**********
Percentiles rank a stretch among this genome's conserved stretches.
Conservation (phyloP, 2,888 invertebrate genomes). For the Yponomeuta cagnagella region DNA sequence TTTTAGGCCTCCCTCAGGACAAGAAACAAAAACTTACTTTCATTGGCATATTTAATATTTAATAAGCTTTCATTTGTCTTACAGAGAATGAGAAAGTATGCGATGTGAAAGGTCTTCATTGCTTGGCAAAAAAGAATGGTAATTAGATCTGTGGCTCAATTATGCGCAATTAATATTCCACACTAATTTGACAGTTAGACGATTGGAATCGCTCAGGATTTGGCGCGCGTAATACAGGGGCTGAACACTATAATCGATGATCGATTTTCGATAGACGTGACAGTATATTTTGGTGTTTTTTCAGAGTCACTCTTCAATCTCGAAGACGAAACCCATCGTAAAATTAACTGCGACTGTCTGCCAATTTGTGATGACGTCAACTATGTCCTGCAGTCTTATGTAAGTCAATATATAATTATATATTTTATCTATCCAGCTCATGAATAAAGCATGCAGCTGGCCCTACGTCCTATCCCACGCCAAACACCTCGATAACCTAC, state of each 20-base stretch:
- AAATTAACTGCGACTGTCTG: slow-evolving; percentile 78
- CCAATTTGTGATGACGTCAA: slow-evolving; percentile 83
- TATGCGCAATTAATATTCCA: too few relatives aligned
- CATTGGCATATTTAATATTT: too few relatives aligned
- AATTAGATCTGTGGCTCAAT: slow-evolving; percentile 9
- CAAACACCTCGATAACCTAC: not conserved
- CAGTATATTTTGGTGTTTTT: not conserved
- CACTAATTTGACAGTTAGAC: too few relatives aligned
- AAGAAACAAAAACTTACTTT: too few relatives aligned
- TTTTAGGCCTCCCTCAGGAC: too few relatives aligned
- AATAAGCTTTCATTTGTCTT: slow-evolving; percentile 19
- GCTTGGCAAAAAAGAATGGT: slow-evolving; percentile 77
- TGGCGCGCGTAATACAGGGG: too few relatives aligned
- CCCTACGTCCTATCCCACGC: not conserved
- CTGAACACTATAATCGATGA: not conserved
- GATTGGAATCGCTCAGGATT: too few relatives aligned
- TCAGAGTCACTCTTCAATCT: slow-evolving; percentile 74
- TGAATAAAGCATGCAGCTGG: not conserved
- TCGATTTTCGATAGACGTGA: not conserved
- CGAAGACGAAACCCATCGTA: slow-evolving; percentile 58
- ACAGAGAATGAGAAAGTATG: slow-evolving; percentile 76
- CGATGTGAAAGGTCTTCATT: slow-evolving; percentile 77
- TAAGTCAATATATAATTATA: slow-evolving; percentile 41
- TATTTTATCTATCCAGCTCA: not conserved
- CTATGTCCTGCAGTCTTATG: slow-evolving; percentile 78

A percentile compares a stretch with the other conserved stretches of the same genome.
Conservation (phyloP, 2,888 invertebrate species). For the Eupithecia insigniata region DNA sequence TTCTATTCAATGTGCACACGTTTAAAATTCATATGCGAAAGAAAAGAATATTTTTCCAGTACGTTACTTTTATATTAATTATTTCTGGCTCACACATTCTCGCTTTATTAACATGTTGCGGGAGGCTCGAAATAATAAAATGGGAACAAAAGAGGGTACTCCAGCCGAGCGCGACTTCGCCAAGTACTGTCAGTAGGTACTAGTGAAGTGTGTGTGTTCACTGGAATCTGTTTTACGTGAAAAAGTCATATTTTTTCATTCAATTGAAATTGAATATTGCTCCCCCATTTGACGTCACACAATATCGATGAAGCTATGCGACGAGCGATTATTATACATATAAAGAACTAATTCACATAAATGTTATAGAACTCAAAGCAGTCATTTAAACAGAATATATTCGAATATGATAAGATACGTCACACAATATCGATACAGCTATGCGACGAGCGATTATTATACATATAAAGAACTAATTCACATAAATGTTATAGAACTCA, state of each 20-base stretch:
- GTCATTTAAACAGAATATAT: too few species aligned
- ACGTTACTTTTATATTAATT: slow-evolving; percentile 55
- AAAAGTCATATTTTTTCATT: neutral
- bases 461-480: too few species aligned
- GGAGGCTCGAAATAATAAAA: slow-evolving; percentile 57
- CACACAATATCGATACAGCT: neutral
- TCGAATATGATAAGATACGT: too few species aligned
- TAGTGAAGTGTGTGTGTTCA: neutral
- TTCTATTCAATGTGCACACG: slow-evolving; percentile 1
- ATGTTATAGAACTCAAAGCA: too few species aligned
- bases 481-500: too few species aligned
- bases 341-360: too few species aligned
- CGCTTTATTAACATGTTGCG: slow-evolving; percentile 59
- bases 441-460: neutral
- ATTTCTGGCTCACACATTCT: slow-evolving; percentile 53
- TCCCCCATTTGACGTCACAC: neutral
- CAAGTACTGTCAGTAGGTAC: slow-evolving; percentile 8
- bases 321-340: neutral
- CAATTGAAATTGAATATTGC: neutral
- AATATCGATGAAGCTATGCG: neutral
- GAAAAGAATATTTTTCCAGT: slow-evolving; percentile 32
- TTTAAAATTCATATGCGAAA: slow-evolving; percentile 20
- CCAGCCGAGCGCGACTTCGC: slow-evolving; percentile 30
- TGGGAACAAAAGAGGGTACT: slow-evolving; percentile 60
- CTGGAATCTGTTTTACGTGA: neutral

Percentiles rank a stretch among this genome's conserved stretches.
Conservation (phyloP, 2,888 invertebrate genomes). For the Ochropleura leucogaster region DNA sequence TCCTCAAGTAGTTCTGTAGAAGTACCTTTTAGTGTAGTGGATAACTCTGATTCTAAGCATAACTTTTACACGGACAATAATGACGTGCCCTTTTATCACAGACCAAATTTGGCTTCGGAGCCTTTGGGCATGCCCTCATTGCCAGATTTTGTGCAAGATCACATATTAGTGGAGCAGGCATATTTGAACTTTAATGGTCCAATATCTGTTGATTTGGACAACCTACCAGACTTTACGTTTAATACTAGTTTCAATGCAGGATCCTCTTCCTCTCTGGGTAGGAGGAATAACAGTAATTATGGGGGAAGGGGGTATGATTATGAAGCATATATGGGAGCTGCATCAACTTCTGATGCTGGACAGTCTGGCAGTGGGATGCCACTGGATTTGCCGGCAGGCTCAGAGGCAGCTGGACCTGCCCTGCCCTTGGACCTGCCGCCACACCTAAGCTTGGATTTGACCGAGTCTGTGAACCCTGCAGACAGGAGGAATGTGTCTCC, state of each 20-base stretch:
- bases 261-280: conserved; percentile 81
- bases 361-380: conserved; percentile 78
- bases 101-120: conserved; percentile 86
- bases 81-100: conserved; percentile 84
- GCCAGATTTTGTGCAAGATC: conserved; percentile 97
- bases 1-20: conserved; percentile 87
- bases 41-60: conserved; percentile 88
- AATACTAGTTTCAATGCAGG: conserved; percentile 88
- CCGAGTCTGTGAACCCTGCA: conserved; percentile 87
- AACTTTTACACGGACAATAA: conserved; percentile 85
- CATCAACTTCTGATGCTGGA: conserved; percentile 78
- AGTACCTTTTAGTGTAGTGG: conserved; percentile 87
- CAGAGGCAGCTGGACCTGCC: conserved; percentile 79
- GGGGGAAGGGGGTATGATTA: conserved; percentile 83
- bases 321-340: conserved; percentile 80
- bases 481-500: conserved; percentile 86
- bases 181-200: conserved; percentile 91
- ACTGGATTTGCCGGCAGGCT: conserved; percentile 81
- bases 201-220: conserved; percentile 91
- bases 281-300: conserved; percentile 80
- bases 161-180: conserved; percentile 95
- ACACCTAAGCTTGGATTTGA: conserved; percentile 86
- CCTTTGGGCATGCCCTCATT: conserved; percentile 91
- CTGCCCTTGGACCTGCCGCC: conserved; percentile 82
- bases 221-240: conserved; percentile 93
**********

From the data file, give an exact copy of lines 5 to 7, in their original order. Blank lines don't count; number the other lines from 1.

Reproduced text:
- TATGCGCAATTAATATTCCA: too few relatives aligned
- CATTGGCATATTTAATATTT: too few relatives aligned
- AATTAGATCTGTGGCTCAAT: slow-evolving; percentile 9